More trouble in the Ukraine led to more applications for U.S. mortgage refinances last week; it is all about interest rates.
As investors poured into the bond market and interest rates fell, mortgage rates followed suit. Total mortgage application volume increased 1.4 percent on-week last week, according to data from the Mortgage Bankers Association (MBA). Refinance applications were behind the surge, rising 3 percent on-week, on a seasonally adjusted basis. They are still off 31 percent from a year ago, despite the fact that rates are lower today than they were a year ago.
"Conventional refinance applications increased last week as mortgage rates dropped to their lowest level in over a month. However, the refinance index remains within the narrow range we have been in over the past year, as most borrowers have little incentive to refinance at this level of rates," said Michael Fratantoni, chief economist for the MBA.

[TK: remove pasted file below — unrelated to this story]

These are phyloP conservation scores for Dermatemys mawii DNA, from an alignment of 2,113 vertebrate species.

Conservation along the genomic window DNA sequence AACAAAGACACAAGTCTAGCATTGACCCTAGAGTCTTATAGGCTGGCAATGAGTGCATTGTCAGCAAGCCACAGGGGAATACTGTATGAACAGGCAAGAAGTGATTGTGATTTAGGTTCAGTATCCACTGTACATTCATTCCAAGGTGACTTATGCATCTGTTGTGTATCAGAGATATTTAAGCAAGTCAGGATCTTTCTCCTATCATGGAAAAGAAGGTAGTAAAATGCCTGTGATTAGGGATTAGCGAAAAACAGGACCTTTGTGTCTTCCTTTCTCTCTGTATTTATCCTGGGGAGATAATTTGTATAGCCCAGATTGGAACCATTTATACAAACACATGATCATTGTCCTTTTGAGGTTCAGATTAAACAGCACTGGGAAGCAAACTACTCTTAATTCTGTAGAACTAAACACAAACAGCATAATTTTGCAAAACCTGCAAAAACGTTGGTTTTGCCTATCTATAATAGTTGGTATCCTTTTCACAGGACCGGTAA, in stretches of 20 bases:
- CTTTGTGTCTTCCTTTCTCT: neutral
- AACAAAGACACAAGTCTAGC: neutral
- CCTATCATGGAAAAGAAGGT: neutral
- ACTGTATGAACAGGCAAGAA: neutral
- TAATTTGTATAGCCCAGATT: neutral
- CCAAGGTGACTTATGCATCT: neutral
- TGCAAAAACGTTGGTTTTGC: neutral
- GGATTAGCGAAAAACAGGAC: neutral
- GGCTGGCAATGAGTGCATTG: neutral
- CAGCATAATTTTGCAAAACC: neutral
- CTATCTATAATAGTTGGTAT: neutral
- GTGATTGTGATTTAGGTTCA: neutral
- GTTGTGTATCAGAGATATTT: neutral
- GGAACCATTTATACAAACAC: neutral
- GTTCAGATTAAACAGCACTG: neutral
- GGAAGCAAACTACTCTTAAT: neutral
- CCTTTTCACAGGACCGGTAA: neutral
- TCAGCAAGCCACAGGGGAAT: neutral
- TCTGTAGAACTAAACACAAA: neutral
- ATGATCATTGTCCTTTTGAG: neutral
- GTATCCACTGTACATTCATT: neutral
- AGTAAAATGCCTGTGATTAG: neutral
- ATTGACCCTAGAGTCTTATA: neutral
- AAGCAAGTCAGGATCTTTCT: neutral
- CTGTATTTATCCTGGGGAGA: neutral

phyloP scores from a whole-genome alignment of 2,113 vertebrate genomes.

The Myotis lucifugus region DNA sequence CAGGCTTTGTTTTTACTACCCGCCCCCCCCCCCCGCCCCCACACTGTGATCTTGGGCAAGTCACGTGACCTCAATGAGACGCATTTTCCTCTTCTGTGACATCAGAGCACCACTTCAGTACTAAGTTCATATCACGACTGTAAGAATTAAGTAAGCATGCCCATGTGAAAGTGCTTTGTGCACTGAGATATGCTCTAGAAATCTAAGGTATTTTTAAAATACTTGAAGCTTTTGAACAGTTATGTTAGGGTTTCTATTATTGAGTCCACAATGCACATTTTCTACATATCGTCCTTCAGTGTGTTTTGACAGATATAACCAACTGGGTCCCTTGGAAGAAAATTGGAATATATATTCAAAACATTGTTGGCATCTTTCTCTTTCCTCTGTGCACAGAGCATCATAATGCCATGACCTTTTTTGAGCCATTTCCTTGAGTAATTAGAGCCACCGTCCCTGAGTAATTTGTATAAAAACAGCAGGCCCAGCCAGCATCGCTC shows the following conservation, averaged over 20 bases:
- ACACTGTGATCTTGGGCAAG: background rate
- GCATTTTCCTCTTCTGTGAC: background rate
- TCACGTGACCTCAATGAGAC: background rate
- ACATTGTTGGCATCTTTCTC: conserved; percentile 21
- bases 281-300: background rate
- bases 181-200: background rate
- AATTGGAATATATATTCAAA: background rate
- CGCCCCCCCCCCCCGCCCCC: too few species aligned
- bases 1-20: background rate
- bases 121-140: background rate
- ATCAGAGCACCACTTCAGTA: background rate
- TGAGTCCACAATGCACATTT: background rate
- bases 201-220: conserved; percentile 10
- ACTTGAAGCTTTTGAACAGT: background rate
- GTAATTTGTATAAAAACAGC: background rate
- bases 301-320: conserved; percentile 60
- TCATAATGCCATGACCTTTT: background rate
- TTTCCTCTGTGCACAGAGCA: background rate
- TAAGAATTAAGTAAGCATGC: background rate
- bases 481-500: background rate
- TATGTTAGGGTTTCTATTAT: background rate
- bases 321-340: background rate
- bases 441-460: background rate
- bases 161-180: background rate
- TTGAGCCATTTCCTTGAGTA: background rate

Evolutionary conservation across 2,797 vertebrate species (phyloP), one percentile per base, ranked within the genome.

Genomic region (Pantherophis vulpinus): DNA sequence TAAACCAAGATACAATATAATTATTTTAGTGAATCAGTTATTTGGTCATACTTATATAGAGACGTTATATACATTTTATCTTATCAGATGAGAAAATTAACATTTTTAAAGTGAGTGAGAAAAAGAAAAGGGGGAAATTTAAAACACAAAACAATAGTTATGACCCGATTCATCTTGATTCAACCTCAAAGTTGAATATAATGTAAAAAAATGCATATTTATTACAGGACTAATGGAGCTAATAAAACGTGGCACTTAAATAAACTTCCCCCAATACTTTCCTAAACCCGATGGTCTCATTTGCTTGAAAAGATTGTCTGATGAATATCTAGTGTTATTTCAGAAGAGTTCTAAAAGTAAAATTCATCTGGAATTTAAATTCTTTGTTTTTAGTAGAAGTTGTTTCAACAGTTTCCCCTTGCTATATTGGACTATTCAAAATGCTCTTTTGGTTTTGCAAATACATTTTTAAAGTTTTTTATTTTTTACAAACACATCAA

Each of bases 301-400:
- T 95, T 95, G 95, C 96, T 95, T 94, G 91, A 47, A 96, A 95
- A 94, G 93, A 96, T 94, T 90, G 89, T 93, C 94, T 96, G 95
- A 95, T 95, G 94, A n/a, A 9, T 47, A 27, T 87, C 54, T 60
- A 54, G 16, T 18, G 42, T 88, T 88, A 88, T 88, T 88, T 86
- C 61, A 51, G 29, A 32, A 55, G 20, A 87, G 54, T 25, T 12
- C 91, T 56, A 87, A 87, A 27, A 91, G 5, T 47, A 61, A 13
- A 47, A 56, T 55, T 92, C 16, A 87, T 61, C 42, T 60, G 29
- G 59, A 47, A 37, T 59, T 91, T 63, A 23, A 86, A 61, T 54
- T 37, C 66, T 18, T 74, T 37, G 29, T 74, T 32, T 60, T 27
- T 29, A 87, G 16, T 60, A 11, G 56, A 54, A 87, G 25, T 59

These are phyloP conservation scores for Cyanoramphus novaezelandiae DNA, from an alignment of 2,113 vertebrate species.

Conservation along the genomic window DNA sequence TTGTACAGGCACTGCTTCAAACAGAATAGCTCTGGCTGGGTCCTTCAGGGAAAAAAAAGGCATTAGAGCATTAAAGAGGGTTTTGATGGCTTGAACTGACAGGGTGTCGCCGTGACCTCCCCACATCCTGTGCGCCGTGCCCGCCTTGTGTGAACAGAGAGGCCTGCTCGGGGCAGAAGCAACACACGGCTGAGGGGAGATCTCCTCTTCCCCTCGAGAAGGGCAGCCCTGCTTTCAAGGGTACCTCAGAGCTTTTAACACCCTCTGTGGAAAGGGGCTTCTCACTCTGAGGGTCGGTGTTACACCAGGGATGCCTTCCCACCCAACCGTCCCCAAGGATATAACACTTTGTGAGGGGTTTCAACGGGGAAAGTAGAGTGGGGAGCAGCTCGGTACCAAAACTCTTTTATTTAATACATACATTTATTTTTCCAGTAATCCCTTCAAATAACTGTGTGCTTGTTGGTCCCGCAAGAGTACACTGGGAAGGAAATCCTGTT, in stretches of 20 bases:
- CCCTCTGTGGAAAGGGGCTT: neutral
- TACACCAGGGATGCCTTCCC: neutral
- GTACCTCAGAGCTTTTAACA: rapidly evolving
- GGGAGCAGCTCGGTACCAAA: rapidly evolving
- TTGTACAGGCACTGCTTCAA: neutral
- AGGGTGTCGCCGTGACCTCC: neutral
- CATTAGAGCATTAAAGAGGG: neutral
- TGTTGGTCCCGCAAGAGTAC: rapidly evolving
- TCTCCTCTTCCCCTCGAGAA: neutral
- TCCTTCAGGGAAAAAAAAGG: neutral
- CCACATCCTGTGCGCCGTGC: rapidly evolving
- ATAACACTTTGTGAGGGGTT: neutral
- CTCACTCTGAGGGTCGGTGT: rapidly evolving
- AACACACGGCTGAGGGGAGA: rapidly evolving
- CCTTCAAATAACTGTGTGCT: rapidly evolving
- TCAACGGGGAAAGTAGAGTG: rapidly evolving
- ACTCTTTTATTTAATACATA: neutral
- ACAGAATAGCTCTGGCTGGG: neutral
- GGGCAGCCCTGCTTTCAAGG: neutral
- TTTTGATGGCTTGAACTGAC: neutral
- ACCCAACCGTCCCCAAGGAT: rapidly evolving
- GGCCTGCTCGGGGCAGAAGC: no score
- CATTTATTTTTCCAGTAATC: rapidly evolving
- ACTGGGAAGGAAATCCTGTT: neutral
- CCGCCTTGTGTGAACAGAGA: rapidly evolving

The average contract interest rate for 30-year fixed-rate mortgages with conforming loan balances ($417,000 or less) decreased to 4.29 percent from 4.35 percent, for 80 percent loan-to-value ratio (LTV) loans. The average contract interest rate for 30-year fixed-rate mortgages with jumbo loan balances (greater than $417,000) decreased to 4.18 percent from 4.24 percent.
Mortgage applications to buy a home continue to weaken, down 0.4 percent from a week ago. These applications, which are vital to the recovery in single-family housing, are down 11 percent on-year. Behind the drop, a near 6 percent decline in applications for government mortgages, which include loans from the Department of Veterans Affairs and loans insured by the Federal Housing Administration (FHA). The MBA could offer no explanation for the decline in government loan applications.